Life on the Leg of a Crab

Spider Crab feasts on the remains of a fish (Depth: 2229 m) Observation : 7282, 2012-06-15 00:07:11UTC, 1564. N47°55.9909′, W129°5.9243′ Credit: NEPTUNE Canada/CSSF

Neptune Canada, the world’s first regional-scale underwater ocean observatory network that plugs directly into the Internet, has an excellent Flickr photostream of deep-sea beasties.

A close up on the legs on the crab above reveals something amazing.

Close-up view of a crab feasting on fish (Depth: 2229 m) Observation : 7282, 2012-06-15 00:07:11UTC, dive 1564. N47°55.9909′ W129°5.9243′ Credit: NEPTUNE Canada/CSSF

Do you see it? Let me help.

What you see attached to the legs of the crab are skeleton or ghosts shrimps (there is actually a three, the third is just left of the upper red box). Ghost shrimps are not actually shrimps (in a group we call the Caridea) but rather in a group called the Caprellidae.  In fact they are not even in the same order (Decapoda vs. Amphipoda).  Caprellids are only found in the oceans and have a special pair of appendages for attaching to things like kelp, seagrass, small children swimming, or crab’s legs.  Although a few species filter feed particles out of the water.  Some are sit and wait predators patiently awaiting for another animal or really small child to get too close.  THEN BAM! A SMALL INVERTEBRATES MEETS ITS MAKER!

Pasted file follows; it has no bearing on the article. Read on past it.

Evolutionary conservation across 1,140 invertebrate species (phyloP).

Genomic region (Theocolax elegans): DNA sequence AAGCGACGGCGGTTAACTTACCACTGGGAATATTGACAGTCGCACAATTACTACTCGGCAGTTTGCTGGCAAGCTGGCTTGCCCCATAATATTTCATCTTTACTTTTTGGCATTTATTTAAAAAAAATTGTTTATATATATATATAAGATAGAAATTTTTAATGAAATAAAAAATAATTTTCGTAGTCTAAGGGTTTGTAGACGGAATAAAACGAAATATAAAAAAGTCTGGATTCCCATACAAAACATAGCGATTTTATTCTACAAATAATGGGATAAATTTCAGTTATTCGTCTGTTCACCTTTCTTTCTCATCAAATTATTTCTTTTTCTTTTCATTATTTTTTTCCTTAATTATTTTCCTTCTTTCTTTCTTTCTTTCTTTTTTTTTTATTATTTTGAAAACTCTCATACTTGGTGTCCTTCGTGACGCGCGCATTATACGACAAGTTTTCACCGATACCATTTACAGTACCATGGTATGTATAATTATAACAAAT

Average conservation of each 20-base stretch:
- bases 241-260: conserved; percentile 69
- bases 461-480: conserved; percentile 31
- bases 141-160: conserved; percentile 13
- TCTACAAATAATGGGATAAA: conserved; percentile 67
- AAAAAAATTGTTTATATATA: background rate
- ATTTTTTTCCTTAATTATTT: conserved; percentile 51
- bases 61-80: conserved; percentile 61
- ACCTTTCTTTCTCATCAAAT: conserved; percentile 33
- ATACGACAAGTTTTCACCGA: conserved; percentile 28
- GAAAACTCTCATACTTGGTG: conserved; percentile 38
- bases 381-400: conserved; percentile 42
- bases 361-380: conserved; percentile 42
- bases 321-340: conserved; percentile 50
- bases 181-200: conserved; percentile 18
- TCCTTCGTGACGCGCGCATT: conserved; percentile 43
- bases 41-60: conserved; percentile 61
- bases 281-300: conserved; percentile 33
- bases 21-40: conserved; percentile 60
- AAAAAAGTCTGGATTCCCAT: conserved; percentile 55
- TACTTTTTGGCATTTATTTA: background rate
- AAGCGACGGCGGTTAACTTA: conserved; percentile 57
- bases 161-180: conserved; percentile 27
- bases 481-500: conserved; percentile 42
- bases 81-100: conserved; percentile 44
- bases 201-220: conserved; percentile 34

From Wikimedia CommonsCaprella mutica Schurin, 1935 Morphology (Male) Japanese skeleton shrimp.


Dr. M (1801 Posts)

Craig McClain is the Executive Director of the Lousiana University Marine Consortium. He has conducted deep-sea research for 20 years and published over 50 papers in the area. He has participated in and led dozens of oceanographic expeditions taken him to the Antarctic and the most remote regions of the Pacific and Atlantic. Craig’s research focuses on how energy drives the biology of marine invertebrates from individuals to ecosystems, specifically, seeking to uncover how organisms are adapted to different levels of carbon availability, i.e. food, and how this determines the kinds and number of species in different parts of the oceans. Additionally, Craig is obsessed with the size of things. Sometimes this translated into actually scientific research. Craig’s research has been featured on National Public Radio, Discovery Channel, Fox News, National Geographic and ABC News. In addition to his scientific research, Craig also advocates the need for scientists to connect with the public and is the founder and chief editor of the acclaimed Deep-Sea News (, a popular ocean-themed blog that has won numerous awards. His writing has been featured in Cosmos, Science Illustrated, American Scientist, Wired, Mental Floss, and the Open Lab: The Best Science Writing on the Web.

3 Replies to “Life on the Leg of a Crab”

  1. Wow!! Amazing pictures. Never thought of learning so much from crab legs. What is the age of this crab? The second picture looks broken or is it just men..Was the crab hurt in anyway?

  2. We get hundreds of these little guys on the ropes of our offshore acoustic stations. Sometimes they bite hard enough that you can actually feel them.

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